Claassen, Arthur (1859–1920)

By: Theodore Albrecht

Type: Biography

Published: December 1, 1994

Arthur Claassen, choral and orchestral conductor, was born in Stargard, Prussia, on February 19, 1859. He studied at the Music School in Weimar, and as early as 1878 his youthful compositions aroused the attention of Franz Liszt, who gave him encouragement. From 1880 to 1884, Claassen was opera conductor in Göttingen and Magdeburg. Upon the recommendation of Leopold Damrosch, a disciple of Wagner, Claassen was chosen conductor of the New York Eichenkranz and, in 1890, of the Brooklyn Arion—both male singing societies.

In nearly a quarter century under Claassen's baton, the Arion became one of the most celebrated choruses in the United States, earning him an audience with Kaiser Wilhelm II in 1900. Claassen conducted important American performances of Richard Wagner's Liebesmahl der Apostel, Felix Mendelssohn's Midsummer Night's Dream and Max Bruch's Frithjof, as well as a number of German operas. With the New York Liederkranz, he made recordings for Columbia Records after about 1910, and these were marketed in Texas.

In May 1913 Claassen was guest festival conductor for the Texas State Saengerfest, held in Houston. The Beethoven Männerchor of San Antonio was so impressed by his musicianship that in the spring of 1914 they invited him to become their permanent conductor. Thus Claassen became the first conductor of international reputation to assume full responsibility for a Texas musical organization. He took over the forty-three-voice male chorus and organized a sixty-voice women's chorus (the Mozart Society) to complement it. He also assumed charge of the sixty-member San Antonio Philharmonic (later the San Antonio Symphony Orchestra). In a newly refurbished Beethoven Hall he gave concerts of unprecedented sophistication in the Alamo City.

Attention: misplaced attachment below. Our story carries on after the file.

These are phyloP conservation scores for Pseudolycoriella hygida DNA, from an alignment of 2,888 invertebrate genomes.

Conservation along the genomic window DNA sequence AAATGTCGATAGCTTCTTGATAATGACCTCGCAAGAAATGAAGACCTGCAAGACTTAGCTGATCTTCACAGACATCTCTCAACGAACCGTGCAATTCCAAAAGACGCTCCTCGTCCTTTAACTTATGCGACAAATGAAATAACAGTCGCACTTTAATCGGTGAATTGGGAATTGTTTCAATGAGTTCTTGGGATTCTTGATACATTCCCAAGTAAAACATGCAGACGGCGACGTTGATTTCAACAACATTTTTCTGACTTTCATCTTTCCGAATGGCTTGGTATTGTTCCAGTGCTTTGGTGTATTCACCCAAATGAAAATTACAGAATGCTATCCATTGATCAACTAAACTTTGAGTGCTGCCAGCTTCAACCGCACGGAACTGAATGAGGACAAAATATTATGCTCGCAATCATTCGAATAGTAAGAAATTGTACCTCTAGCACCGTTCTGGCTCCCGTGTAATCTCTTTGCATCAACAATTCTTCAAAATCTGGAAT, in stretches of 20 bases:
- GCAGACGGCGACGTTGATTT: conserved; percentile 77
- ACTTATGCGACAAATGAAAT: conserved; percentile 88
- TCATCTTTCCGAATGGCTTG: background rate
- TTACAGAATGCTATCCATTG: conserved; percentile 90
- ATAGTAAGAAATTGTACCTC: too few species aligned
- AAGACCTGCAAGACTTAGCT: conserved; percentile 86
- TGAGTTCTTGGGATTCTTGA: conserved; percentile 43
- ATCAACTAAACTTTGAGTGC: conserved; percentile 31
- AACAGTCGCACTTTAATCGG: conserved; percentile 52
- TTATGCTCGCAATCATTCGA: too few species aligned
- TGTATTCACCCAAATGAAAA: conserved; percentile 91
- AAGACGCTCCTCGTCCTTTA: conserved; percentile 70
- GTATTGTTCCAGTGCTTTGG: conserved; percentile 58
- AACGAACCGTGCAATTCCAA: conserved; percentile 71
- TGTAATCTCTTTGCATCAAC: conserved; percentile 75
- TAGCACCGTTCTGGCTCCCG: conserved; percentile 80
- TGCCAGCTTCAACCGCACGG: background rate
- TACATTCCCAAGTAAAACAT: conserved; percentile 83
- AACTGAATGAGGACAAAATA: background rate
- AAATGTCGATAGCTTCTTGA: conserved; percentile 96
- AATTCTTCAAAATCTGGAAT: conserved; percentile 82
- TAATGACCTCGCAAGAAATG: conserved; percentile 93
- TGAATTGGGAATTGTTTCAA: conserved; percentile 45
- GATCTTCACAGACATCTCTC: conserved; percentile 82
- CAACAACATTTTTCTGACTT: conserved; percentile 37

An orchestral concert of March 15, 1917, is typical of Claassen's programming: Carl Maria von Weber's Euryanthe Overture, Robert Schumann's Piano Concerto, and Ludwig van Beethoven's Symphony No. 7, as well as light numbers by Liszt and himself. For the 1916 State Saengerfest, Claassen had combined all his forces for extensive excerpts from Wagner's Die Meistersinger. World War I signaled the decline of German ethnic prestige, however, and the influenza epidemic during the winter of 1918–19 brought concert life in San Antonio to a standstill.

Claassen's own compositions include the cantatas The Battle and Festival Hymn, the symphonic poem Hohenfriedberg, the Waltz-Idyll for string orchestra, and many songs and choruses. Claassen moved to San Francisco in July 1919 and died there on March 16, 1920.

Theodore Albrecht, German Singing Societies in Texas (Ph.D. dissertation, North Texas State University, 1975). Theodore Albrecht, "101 Years of Symphonic Music in San Antonio," Southwestern Musician/Texas Music Educator, March, November 1975. Baker's Biographical Dictionary of Musicians, 7th ed. W. L. Hubbard, ed., American History and Encyclopedia of Music (12 vols., New York: Irving Squire, 1910), Vol. 5.

  • Music
  • Genres (Classical)
  • Peoples
  • Germans

The following, adapted from the Chicago Manual of Style, 15th edition, is the preferred citation for this entry.

Theodore Albrecht, “Claassen, Arthur,” Handbook of Texas Online, accessed July 03, 2022,

Published by the Texas State Historical Association.

December 1, 1994

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